A research team led by a professor of mechanical and aerospace engineering in the UCLA Samueli School of Engineering won a grant to develop an inexpensive and fast breathalyzer-like diagnostic tool to test for the novel coronavirus that causes COVID-19, according to the university.
"Unfortunately, the COVID-19 pandemic has exposed a critical weakness in health care security infrastructure, which is a substantial deficiency in our capabilities to conduct rapid, simple, point-of-care diagnostic and environmental sample collection and testing,'' said Pirouz Kavehpour, whose team has received a one-year, $150,000 research grant from the National Science Foundation.
"The goal in this research is to develop cheap, massively deployable, rapid diagnostic and sentinel systems for detecting respiratory illness and airborne viral threats," Kavehpour said.
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He said the design could also be altered to detect other infectious diseases and airborne viral threats by continuously monitoring the air of indoor environments, such as hospitals, schools and airports.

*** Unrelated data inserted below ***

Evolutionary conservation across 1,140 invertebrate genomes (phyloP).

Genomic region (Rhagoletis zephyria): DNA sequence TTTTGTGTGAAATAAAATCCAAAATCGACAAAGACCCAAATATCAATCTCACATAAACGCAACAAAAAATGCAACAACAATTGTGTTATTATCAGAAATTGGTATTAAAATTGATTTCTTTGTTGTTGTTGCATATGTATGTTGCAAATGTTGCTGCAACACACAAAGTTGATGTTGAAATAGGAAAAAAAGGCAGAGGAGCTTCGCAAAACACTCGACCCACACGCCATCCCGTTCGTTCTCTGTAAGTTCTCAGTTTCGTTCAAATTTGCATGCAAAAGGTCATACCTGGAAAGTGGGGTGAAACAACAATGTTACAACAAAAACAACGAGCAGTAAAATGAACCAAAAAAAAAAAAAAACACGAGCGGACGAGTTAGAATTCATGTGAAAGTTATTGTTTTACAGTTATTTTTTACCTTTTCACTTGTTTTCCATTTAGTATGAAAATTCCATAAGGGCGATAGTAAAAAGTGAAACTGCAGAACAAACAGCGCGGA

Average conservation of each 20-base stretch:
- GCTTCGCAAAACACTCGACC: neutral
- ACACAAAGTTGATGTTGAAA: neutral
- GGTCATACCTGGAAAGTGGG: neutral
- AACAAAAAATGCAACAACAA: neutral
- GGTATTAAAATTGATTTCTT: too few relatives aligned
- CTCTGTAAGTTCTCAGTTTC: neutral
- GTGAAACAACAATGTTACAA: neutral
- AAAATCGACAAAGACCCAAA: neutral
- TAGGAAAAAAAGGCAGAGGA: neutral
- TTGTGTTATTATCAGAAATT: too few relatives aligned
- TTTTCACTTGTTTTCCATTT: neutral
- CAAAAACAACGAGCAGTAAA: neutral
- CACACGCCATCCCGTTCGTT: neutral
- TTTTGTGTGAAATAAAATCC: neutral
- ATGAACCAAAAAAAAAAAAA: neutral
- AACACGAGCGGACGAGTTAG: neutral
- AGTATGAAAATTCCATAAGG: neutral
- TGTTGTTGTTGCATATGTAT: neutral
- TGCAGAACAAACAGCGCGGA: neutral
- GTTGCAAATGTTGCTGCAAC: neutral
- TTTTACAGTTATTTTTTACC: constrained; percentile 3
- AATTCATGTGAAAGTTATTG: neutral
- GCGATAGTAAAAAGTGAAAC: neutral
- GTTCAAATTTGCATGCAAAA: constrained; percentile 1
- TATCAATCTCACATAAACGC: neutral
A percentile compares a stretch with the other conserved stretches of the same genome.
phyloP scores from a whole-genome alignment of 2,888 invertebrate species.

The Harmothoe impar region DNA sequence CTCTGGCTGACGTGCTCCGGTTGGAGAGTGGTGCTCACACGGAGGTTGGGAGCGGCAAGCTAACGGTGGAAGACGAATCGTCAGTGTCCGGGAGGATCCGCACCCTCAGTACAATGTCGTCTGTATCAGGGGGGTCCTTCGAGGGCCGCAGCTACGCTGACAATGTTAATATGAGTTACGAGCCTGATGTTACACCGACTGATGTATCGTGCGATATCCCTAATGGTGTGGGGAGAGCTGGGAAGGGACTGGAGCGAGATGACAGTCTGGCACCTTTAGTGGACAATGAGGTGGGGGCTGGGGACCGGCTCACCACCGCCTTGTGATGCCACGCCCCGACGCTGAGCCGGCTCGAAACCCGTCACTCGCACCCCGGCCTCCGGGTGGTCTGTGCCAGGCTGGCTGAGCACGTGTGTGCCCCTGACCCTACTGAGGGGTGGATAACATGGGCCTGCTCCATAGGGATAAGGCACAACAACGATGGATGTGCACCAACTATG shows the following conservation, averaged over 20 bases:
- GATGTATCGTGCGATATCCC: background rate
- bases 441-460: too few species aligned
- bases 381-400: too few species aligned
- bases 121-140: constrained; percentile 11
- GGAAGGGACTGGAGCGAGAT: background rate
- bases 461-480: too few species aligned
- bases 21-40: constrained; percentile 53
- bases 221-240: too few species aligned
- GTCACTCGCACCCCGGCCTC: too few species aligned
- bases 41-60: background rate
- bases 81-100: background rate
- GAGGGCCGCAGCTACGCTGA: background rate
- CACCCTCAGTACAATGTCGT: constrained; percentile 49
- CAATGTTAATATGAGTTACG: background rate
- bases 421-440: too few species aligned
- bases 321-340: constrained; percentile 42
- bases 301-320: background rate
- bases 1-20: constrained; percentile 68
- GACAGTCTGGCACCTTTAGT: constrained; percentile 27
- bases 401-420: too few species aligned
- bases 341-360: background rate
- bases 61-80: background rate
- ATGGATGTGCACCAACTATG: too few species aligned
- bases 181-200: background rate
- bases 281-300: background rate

The concept is based on an environmental water condensation technology developed by Kavehpour and his research group, which includes four additional UCLA investigators, two from Northeastern University and one from the University of Massachusetts, Amherst.
They have applied for a patent for the design, according to UCLA.
Although similar in use to breathalyzer tests which use infrared light to measure blood-alcohol levels, the method behind the COVID-19 diagnostic test is different, according to a university statement.
For the coronavirus test, a person would exhale into the device for about a minute. Water vapor from their breath would condense on a special plate. Live virus and virus RNA could then be screened by using fluorescent genetic tags that light up if the virus is present. It could take about 10 minutes to show results.
If the design is successful and meets all federal criteria, test kits could be in production as early as this fall, according to Kavehpour, who is also a professor of bioengineering.